According to Gary Sterne, the allied commander, General of the Army, Dwight Eisenhower, had pointed Pointe du Hoc as "Target No.1" on D-Day. He considered it of paramount importance because general field marshal Erwin Rommel, the commander of the German defences in France, had himself, for reasons of propaganda, repeatedly filmed between the defences on this rocky outcrop in Normandy. As a precaution, the German desert fox had the guns removed. Hence the headland between Omaha Beach and Utah Beach became a political goal rather than a military objective. The Guns of Maisy Battery shelled the landing beaches for three days after D-Day and were given the wrong priority by Eisenhower in this way and who primarily designated the wrong objective. To cover this up, Maisy Battery had to go and was the conquest of Pointe du Hoc by the Rangers widely reported and for years commemorated, despite the fact there were no guns found on the cliff.
In reality, the Germans had removed the 155mm howitzers of Pointe du Hoc months before D-Day, to build, in the open blanks, casemates prior to 105mm naval artillery. Four of these buildings were completed when the Rangers took Pointe du Hoc, two were still under construction, but in none of these structures artillery was located. The six howitzers were hidden in an apple orchard just south of the cliff. Apparently they were so well camouflaged that all Allied reconnaissance had missed them. Also the building of bunkers at Pointe du Hoc, and the fact that in a bunker under construction no gun can be located, escaped the allies apparently. The howitzers of Pointe du Hoc in the apple orchard, were just before the Germans wanted to focus them on Utah Beach, eliminated by different Ranger patrols on June 6 and 7.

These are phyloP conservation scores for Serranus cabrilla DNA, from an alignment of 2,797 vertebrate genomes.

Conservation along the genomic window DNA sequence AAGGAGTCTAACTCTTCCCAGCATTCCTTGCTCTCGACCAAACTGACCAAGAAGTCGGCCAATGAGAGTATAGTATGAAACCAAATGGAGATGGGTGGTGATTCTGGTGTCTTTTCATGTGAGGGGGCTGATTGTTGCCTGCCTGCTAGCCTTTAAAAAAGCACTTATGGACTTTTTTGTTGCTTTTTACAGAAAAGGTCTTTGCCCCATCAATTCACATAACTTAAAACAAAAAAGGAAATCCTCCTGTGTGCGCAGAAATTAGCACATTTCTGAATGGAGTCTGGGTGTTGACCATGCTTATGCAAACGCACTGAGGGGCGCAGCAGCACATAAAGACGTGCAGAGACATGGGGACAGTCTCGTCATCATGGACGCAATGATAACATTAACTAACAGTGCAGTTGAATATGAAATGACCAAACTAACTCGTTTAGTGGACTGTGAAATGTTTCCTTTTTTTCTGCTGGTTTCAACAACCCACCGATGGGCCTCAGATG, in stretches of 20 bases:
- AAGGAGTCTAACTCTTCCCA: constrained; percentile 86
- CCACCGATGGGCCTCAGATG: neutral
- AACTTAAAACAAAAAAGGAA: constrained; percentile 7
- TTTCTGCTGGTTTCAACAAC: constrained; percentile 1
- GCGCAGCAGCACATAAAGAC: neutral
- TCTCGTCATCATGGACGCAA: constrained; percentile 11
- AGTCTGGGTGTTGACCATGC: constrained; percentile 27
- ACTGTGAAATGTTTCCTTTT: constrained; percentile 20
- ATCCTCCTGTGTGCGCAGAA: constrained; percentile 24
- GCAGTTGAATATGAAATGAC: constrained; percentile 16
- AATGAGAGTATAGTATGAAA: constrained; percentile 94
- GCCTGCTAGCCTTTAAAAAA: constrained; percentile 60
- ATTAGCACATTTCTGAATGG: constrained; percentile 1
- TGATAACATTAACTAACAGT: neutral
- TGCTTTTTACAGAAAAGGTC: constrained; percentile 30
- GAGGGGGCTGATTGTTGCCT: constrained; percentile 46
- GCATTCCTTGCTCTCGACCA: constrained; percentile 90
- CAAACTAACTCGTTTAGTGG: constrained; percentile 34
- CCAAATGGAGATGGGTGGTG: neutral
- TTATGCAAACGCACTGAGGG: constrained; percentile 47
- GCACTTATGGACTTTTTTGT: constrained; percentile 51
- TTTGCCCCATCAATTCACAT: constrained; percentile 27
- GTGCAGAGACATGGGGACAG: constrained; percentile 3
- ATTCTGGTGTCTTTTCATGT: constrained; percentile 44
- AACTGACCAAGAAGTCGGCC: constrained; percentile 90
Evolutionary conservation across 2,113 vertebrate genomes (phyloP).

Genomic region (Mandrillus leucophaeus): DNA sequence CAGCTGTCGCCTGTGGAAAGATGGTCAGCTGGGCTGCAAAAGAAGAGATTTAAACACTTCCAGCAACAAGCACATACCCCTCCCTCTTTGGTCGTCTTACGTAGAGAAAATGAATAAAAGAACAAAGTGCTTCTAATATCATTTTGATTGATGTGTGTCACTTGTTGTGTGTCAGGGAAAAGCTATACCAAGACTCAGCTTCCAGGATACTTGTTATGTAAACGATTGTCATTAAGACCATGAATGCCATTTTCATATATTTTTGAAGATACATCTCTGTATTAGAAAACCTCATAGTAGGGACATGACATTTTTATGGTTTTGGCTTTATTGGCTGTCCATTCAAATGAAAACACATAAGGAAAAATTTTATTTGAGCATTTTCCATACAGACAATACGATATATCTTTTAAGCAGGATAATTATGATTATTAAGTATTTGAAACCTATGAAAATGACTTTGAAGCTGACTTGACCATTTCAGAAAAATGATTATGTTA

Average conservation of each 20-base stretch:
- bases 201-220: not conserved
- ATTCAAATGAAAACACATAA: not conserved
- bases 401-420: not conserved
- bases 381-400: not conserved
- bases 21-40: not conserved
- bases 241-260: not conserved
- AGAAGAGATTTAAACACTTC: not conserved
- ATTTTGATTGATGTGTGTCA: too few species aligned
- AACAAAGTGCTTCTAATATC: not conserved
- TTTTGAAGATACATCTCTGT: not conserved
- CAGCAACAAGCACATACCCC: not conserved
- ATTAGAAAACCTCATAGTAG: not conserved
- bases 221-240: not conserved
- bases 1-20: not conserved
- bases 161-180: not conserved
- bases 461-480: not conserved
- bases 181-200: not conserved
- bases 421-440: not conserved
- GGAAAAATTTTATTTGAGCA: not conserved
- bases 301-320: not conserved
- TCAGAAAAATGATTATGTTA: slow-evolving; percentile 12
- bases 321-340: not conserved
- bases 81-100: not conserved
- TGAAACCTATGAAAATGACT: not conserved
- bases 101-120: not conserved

However, in "The Cover Up at Omaha Beach", Gary Sterne only pays attention, in the first and last of the eleven chapters, to the alleged cover-up. The remaining nine chapters of the book are summarized by the subtitle "Maisy battery and the U.S. Rangers". Gary Stern has chosen not to write these nine chapters himself, but to press ahead on the basis of testimonies of surviving Rangers that he had interviewed between 2009 and 2013. As a result, the book has become a more vivid eyewitness account of the events in and around Omaha Beach. Pointe du Hoc and Maisy Battery from the perspective of the Rangers themselves. Actually, this is a much more interesting fact than any cover-up. The Rangers describe the fights, the dangers and the many casualties that fell on Omaha Beach without any form of restraint. As a result, the testimonials become, although somewhat coloured, authentic, raw and real. Moreover, the Rangers do not avoid to question the wrong decisions of the Allied command.
With "The Cover Up at Omaha Beach" Gary Sterne maybe missing the mark regarding a possible cover-up about the attacks on Pointe du Hoc and Maisy Battery. By contrast, till now, he is the only one that gives a rational explanation of the fact that the allied give so much attention to the attack on an enemy defence stronghold without guns. The history that hitherto have been written about D-Day in general, and the attack by Rangers at Pointe du Hoc in particular remains inconclusive on this tactical blunder. Gary Stern tries to, and that fact, together with the reports of the Rangers, makes reading "The Cover Up at Omaha Beach" more than worth it.
- The day of the long awaited invasion of western Europe in Normandy, France, 6 June 1944. After a long campaign of deception the allies attacked the coast of Normandy on five beaches to begin their march on Nazi Germany. Often explained as Decision Day, though this is entirely correct. The D stands for Day as generally used in military language. In this case it means an operation beginning on day D at hour H. Hence ďJour Jď in French.
- Flieger-/Flugabwehrkanone. German anti-aircraft guns.
- machine gun
- Machine gun, an automatic heavy quick firearm.
- Highest military rank, Army commander.
- Canon that is able to fire its grenades, in a very curved trajectory at short range.
- Often misleading information used to gain support among supporters or to gain support. Often used to accomplish ideas and political goals.
- American name for a specially trained soldier (similar to commando).
- Resistance against the enemy. Often also with armed resources.
- German armed military forces, divided in ground forces, air force and navy.